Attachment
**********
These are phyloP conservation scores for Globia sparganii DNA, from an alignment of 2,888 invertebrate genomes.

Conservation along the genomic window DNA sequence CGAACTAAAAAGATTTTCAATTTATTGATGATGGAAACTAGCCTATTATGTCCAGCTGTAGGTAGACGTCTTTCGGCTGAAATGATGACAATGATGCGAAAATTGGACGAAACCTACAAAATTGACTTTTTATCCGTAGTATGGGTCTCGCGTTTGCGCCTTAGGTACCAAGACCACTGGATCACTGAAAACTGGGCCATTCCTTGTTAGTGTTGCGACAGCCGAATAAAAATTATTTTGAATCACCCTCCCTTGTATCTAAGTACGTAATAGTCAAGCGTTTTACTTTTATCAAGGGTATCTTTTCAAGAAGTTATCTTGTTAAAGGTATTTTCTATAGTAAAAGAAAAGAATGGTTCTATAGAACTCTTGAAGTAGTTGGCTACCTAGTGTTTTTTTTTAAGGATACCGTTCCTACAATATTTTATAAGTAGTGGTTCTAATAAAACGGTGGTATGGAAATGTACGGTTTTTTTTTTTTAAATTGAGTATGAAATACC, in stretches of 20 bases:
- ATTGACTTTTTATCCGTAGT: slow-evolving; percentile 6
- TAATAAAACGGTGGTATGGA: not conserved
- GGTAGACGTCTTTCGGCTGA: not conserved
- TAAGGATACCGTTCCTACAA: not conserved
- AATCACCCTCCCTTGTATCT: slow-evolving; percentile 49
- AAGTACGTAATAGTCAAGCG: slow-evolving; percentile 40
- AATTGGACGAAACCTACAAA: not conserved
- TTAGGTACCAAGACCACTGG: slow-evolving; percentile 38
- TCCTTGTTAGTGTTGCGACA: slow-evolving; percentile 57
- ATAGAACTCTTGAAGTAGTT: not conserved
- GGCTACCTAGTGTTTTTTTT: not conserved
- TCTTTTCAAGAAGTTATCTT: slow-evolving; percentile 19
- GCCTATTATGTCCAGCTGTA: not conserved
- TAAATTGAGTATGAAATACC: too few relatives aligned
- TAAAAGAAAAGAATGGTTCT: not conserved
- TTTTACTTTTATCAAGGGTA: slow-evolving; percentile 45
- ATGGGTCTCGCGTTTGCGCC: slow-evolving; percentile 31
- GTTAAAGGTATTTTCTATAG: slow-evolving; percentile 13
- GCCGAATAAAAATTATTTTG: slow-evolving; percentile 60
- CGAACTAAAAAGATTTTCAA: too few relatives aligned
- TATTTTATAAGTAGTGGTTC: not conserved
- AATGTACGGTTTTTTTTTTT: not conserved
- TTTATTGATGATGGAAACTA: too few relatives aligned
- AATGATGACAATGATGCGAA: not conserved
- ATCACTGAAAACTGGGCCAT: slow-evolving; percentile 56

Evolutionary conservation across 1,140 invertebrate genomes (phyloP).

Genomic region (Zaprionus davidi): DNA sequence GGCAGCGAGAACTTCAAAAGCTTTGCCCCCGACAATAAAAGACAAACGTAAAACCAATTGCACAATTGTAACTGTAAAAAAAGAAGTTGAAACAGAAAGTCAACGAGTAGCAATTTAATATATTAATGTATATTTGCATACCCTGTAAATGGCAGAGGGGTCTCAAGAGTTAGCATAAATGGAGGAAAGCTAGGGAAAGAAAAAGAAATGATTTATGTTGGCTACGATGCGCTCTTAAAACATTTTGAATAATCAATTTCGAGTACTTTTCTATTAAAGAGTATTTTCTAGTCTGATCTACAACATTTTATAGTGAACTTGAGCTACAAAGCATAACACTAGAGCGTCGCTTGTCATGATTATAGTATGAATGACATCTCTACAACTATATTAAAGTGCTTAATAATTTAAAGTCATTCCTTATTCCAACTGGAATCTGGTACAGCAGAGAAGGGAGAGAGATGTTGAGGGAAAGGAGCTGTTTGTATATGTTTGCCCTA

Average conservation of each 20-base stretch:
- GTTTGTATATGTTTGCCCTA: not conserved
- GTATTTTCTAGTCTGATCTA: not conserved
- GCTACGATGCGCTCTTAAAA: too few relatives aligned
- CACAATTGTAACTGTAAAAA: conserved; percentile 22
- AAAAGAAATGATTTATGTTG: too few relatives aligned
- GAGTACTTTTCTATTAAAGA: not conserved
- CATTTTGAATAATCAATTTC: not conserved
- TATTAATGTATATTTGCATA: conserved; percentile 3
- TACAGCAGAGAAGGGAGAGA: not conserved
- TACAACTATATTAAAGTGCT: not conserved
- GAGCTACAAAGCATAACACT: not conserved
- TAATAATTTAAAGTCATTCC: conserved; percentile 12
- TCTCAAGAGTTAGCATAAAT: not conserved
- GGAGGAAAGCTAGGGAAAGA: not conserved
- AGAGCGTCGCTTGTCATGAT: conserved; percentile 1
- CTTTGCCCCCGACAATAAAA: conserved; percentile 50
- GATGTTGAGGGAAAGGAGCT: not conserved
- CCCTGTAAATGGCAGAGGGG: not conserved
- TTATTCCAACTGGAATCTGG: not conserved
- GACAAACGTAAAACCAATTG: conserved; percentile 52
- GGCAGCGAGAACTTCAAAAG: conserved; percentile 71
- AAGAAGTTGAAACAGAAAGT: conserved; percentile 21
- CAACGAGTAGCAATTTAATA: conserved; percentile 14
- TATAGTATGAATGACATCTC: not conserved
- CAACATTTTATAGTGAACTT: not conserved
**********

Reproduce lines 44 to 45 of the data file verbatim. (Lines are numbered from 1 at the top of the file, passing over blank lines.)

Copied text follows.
- GGAGGAAAGCTAGGGAAAGA: not conserved
- AGAGCGTCGCTTGTCATGAT: conserved; percentile 1